“When it comes to the molding that’s all done by hand,” Ziglin says. “We do a lot of fabrication with aluminum—some steel but not much. Every once in a while we’ll use some sculpting aspects where we’ll carve.”
Keeping all parts of the project under the shop’s supervision is a big advantage. It allows the shop to stick to the timetable and ensure that nothing is overlooked.
“We do a lot of in-house welding and building of wood structures,” Cox says. “Keeping the work in-house allows us to get very creative and keep projects moving efficiently.”
A “How-To” Approach
First steps can be the biggest. Shop owners should ask themselves: What should I consider when approaching a three-dimensional sign project? Cox says, “Our normal process begins with a client meeting to gather information, and educate them with our knowledge of design and materials.”
Following that initial meeting, House of Signs conducts a site visit and then starts to draft a concept to present to the client.
From Ziglin’s perspective, there are a couple of starter steps to follow. He says the “dimension factor is always number one,” and keep these two questions in mind:
How are you going to make the project—is it routed or hand made?
What is the concept of it?
“Figure out how you’re going to make a realistic file because the file is the key,” Ziglin says. “With everything now in laser and CNC, it all boils down to the file. So creating the file or having help creating the file is crucial to the whole 3D aspect of it.”
From there, it’s on to actually getting the design in place.
“3D sign design requires more complexity than flat signage because it entails more moving parts and interesting interfaces,” says Cox, as he compares it to other projects. “How much carving depth and the level of detail required to execute a design should be determined early on in the design phase. Blending materials and finishes to be dimensional and aesthetically pleasing while meshing with an integrated bracket or framework are extremely important aspects that we take very seriously. Very clear vector design is also important before importing design files into 3D software. This allows the CNC router to run more smoothly and quickly.”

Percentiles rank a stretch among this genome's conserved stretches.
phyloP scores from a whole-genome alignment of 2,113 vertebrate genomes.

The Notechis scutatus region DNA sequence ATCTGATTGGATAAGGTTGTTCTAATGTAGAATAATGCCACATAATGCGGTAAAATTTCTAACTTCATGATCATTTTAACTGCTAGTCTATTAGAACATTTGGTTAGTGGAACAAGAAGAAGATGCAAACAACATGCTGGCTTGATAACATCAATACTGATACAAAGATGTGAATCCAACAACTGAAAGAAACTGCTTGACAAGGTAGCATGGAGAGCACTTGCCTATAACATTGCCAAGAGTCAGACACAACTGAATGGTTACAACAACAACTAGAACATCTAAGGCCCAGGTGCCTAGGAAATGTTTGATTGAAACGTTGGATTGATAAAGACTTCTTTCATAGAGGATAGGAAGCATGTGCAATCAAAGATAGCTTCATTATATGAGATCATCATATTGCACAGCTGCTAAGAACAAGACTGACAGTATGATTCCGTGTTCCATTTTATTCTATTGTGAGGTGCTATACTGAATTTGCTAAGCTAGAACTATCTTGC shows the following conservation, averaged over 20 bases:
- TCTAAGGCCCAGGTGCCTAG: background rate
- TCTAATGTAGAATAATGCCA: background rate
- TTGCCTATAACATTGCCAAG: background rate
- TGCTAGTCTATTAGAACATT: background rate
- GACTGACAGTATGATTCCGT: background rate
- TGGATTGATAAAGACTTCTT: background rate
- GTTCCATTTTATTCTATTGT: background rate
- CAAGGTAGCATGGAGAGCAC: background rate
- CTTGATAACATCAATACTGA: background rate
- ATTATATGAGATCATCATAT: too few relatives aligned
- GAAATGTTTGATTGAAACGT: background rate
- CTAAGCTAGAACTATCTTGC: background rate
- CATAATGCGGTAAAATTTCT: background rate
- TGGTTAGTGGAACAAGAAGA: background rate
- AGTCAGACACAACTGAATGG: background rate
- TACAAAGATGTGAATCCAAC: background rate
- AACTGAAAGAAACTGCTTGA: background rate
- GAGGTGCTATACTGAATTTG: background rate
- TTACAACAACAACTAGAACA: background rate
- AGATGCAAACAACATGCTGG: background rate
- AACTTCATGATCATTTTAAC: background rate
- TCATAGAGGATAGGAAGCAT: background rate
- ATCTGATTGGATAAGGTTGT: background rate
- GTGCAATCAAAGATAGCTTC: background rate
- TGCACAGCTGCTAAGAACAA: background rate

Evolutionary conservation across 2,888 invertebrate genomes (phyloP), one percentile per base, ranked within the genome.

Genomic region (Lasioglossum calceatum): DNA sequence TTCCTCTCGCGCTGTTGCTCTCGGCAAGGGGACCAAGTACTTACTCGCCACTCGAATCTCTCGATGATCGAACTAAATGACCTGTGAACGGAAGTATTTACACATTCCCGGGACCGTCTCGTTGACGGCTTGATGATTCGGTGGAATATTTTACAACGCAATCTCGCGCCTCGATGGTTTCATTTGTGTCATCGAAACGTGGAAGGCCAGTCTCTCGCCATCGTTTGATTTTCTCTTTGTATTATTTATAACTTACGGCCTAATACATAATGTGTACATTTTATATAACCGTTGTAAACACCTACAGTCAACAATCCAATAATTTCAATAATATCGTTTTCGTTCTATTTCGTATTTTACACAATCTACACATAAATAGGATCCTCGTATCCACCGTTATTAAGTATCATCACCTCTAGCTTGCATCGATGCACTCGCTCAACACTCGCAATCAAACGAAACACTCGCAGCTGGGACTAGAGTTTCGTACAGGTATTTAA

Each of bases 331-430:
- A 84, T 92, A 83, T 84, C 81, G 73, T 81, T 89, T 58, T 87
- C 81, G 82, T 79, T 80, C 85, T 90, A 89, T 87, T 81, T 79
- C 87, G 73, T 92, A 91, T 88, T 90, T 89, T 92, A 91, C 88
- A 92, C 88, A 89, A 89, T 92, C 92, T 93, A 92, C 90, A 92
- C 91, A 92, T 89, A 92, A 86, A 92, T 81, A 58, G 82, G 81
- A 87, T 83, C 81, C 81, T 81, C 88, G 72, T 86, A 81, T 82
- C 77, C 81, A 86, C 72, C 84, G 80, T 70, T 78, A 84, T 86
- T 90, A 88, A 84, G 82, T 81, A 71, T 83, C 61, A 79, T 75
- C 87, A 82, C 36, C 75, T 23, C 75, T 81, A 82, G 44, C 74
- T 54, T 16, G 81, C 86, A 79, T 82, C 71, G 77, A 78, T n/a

When beginning a project, Ziglin sometimes likes to render a miniature model or a sample if it’s a one-off job. But if there’s more than one piece, “it becomes way too labor intensive to do it in that scenario, and that’s where we got into the molding aspect. We do a lot of HDU 3D stuff, but if we’re going to do a bunch of them, then we’ll just do one and cast it in a mold, then pour the mold to help with the production aspect.”
On the Job
“We have been involved with a fantastic project since last year,” Cox says, “And we are currently working on Phase Two.”
Cox explains that the town of Breckenridge, Colorado has created an entire arts district in the community. House of Signs was fortunate enough to create the signage and designs for the campus that included a mix of both new and restored historical buildings.
“Blending the vintage with the more modern elements was the ultimate goal, and the sign system has been very well received,” Cox says.
Cox points to careful attention with this kind of work because “the various substrates, finishes and textures must be executed to be both aesthetically pleasing, sufficiently durable and compatible with the framework, brackets and hardware required to secure the sign.”